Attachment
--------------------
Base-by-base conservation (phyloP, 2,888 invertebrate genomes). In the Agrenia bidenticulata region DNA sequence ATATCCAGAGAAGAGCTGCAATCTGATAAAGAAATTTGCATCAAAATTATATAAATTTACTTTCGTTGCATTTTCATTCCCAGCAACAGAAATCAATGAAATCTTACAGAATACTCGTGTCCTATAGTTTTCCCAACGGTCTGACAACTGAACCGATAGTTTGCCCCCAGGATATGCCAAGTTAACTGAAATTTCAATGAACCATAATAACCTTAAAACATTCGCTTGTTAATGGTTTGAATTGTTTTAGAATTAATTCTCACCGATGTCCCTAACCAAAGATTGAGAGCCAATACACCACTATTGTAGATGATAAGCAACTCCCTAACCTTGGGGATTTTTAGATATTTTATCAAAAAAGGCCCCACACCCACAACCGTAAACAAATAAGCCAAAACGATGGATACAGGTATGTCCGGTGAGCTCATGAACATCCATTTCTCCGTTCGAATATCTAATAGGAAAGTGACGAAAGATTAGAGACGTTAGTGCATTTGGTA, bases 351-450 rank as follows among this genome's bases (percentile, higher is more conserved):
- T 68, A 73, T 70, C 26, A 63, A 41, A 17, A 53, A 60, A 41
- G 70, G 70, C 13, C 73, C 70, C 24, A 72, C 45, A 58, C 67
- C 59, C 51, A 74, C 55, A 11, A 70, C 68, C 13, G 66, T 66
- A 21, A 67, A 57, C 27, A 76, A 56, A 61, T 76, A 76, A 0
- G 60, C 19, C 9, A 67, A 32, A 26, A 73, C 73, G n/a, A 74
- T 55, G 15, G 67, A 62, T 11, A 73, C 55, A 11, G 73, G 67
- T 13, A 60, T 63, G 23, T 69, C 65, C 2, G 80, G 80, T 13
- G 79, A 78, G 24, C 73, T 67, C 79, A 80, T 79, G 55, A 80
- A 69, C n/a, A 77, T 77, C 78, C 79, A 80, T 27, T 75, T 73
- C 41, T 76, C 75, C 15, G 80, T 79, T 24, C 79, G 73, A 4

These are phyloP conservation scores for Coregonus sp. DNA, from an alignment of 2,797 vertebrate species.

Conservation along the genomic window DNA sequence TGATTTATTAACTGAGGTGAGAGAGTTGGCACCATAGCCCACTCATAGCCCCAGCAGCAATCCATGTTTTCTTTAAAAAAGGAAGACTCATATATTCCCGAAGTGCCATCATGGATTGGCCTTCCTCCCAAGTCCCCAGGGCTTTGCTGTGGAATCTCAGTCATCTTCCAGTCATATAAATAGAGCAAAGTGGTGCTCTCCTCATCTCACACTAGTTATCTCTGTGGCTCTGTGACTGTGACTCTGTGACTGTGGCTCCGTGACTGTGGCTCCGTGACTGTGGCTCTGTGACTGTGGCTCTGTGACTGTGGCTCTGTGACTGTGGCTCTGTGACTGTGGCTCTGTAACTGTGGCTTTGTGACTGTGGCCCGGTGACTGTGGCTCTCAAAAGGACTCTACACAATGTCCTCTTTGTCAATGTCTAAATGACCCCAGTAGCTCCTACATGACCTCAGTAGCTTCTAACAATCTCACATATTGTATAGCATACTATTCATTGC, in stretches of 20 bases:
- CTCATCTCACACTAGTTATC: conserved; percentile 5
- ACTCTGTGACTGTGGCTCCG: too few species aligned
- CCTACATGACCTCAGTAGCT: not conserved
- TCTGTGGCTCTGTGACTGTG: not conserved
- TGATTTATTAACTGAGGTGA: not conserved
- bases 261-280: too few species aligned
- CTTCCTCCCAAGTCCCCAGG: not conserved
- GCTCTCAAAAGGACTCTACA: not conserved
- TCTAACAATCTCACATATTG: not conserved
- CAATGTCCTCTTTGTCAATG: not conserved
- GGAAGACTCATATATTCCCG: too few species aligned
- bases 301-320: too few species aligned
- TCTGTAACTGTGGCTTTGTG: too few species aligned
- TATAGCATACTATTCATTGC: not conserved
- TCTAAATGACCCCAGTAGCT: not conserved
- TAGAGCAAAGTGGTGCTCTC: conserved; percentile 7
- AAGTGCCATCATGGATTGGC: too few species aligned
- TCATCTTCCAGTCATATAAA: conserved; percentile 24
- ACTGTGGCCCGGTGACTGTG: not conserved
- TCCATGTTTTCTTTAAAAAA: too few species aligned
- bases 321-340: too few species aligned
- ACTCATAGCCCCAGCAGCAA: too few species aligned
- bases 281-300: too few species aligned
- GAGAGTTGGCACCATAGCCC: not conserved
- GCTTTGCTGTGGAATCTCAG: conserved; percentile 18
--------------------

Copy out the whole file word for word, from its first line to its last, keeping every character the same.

Base-by-base conservation (phyloP, 2,888 invertebrate genomes). In the Agrenia bidenticulata region DNA sequence ATATCCAGAGAAGAGCTGCAATCTGATAAAGAAATTTGCATCAAAATTATATAAATTTACTTTCGTTGCATTTTCATTCCCAGCAACAGAAATCAATGAAATCTTACAGAATACTCGTGTCCTATAGTTTTCCCAACGGTCTGACAACTGAACCGATAGTTTGCCCCCAGGATATGCCAAGTTAACTGAAATTTCAATGAACCATAATAACCTTAAAACATTCGCTTGTTAATGGTTTGAATTGTTTTAGAATTAATTCTCACCGATGTCCCTAACCAAAGATTGAGAGCCAATACACCACTATTGTAGATGATAAGCAACTCCCTAACCTTGGGGATTTTTAGATATTTTATCAAAAAAGGCCCCACACCCACAACCGTAAACAAATAAGCCAAAACGATGGATACAGGTATGTCCGGTGAGCTCATGAACATCCATTTCTCCGTTCGAATATCTAATAGGAAAGTGACGAAAGATTAGAGACGTTAGTGCATTTGGTA, bases 351-450 rank as follows among this genome's bases (percentile, higher is more conserved):
- T 68, A 73, T 70, C 26, A 63, A 41, A 17, A 53, A 60, A 41
- G 70, G 70, C 13, C 73, C 70, C 24, A 72, C 45, A 58, C 67
- C 59, C 51, A 74, C 55, A 11, A 70, C 68, C 13, G 66, T 66
- A 21, A 67, A 57, C 27, A 76, A 56, A 61, T 76, A 76, A 0
- G 60, C 19, C 9, A 67, A 32, A 26, A 73, C 73, G n/a, A 74
- T 55, G 15, G 67, A 62, T 11, A 73, C 55, A 11, G 73, G 67
- T 13, A 60, T 63, G 23, T 69, C 65, C 2, G 80, G 80, T 13
- G 79, A 78, G 24, C 73, T 67, C 79, A 80, T 79, G 55, A 80
- A 69, C n/a, A 77, T 77, C 78, C 79, A 80, T 27, T 75, T 73
- C 41, T 76, C 75, C 15, G 80, T 79, T 24, C 79, G 73, A 4

These are phyloP conservation scores for Coregonus sp. DNA, from an alignment of 2,797 vertebrate species.

Conservation along the genomic window DNA sequence TGATTTATTAACTGAGGTGAGAGAGTTGGCACCATAGCCCACTCATAGCCCCAGCAGCAATCCATGTTTTCTTTAAAAAAGGAAGACTCATATATTCCCGAAGTGCCATCATGGATTGGCCTTCCTCCCAAGTCCCCAGGGCTTTGCTGTGGAATCTCAGTCATCTTCCAGTCATATAAATAGAGCAAAGTGGTGCTCTCCTCATCTCACACTAGTTATCTCTGTGGCTCTGTGACTGTGACTCTGTGACTGTGGCTCCGTGACTGTGGCTCCGTGACTGTGGCTCTGTGACTGTGGCTCTGTGACTGTGGCTCTGTGACTGTGGCTCTGTGACTGTGGCTCTGTAACTGTGGCTTTGTGACTGTGGCCCGGTGACTGTGGCTCTCAAAAGGACTCTACACAATGTCCTCTTTGTCAATGTCTAAATGACCCCAGTAGCTCCTACATGACCTCAGTAGCTTCTAACAATCTCACATATTGTATAGCATACTATTCATTGC, in stretches of 20 bases:
- CTCATCTCACACTAGTTATC: conserved; percentile 5
- ACTCTGTGACTGTGGCTCCG: too few species aligned
- CCTACATGACCTCAGTAGCT: not conserved
- TCTGTGGCTCTGTGACTGTG: not conserved
- TGATTTATTAACTGAGGTGA: not conserved
- bases 261-280: too few species aligned
- CTTCCTCCCAAGTCCCCAGG: not conserved
- GCTCTCAAAAGGACTCTACA: not conserved
- TCTAACAATCTCACATATTG: not conserved
- CAATGTCCTCTTTGTCAATG: not conserved
- GGAAGACTCATATATTCCCG: too few species aligned
- bases 301-320: too few species aligned
- TCTGTAACTGTGGCTTTGTG: too few species aligned
- TATAGCATACTATTCATTGC: not conserved
- TCTAAATGACCCCAGTAGCT: not conserved
- TAGAGCAAAGTGGTGCTCTC: conserved; percentile 7
- AAGTGCCATCATGGATTGGC: too few species aligned
- TCATCTTCCAGTCATATAAA: conserved; percentile 24
- ACTGTGGCCCGGTGACTGTG: not conserved
- TCCATGTTTTCTTTAAAAAA: too few species aligned
- bases 321-340: too few species aligned
- ACTCATAGCCCCAGCAGCAA: too few species aligned
- bases 281-300: too few species aligned
- GAGAGTTGGCACCATAGCCC: not conserved
- GCTTTGCTGTGGAATCTCAG: conserved; percentile 18